Health Benefits of Peaches and Nectarines in the Mediterranean Diet
Peaches and nectarines (a smooth-skinned type of peach) are spectacular summer fruits when you are lucky enough to get good ones. In the Mediterranean, where peaches are abundant in the summer, the quality is high. In the United States, peaches and nectarines bought out of season are frequently disappointing, even inedible. Nothing compares to the perfect, juicy, fragrant peach or nectarine, however. These fruits don’t need any adornment.
However, peaches stuffed with chopped nuts and the crumbs of almond cookies are a popular Italian dish, and fresh peaches or nectarines poached in a little wine are a not-so-sinful pleasure, considering the high nutritional content of these fruits: rich in vitamin C, beta-carotene, and other carotenoids (again, the color is the clue), peaches and nectarines are a nutritious way to wind up a great meal.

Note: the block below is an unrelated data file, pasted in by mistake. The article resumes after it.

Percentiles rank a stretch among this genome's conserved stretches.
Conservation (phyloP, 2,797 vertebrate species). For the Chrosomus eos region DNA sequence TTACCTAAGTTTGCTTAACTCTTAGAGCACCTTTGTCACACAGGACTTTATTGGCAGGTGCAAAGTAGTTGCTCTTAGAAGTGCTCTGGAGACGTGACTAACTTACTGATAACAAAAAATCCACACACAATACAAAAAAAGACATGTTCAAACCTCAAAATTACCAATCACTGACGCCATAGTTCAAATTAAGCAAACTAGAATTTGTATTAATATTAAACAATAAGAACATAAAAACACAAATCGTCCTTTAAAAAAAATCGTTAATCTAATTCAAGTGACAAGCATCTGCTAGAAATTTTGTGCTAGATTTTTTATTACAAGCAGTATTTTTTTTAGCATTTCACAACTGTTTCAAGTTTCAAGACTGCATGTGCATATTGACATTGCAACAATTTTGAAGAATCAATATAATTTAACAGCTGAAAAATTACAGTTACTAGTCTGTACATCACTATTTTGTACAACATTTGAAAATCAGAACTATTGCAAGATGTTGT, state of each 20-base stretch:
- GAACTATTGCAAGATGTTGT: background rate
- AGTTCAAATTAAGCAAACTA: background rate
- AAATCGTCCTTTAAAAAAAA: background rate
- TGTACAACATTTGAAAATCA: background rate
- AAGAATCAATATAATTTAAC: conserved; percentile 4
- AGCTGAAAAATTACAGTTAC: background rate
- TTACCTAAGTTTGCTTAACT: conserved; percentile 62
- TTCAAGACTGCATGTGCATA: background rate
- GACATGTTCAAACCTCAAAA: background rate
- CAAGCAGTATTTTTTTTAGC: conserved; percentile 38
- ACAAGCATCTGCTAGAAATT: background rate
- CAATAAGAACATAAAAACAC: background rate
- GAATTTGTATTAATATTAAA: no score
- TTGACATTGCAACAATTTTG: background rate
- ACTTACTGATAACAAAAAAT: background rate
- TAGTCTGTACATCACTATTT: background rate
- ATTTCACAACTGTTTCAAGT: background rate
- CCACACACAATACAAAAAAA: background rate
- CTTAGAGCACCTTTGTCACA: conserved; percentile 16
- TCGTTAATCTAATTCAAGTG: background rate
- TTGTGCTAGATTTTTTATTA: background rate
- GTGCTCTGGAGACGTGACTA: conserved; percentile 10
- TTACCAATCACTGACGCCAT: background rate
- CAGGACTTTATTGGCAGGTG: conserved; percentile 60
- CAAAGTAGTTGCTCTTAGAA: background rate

Cooking brings out more of the flavor in even the ripest peach, so consider cooking peaches whenever the mood strikes you. In addition to poaching, peaches are delicious grilled, baked, or even lightly sautéed in a fruity olive or nut oil. Peaches are closely related to almonds, so any combination of these two “fruits” is pleasing.
Peaches and nectarines don’t keep well, but once ripe, will keep longer, in the refrigerator. Both are best purchased tree-ripened. Skin color is irrelevant to ripeness, but the peach should yield slightly to light pressure and have a fruity aroma. To ripen an unripe peach or nectarine, place one to three fruits in a paper bag for two or three days. Peaches and nectarines are in season (increasing your chances of getting good ones) in July and August. When you can’t find good fresh peaches or nectarines, canned and frozen peaches are an acceptable alternative, retaining most of their nutritional value (they lose some vitamin C but the carotenoid content remains the same).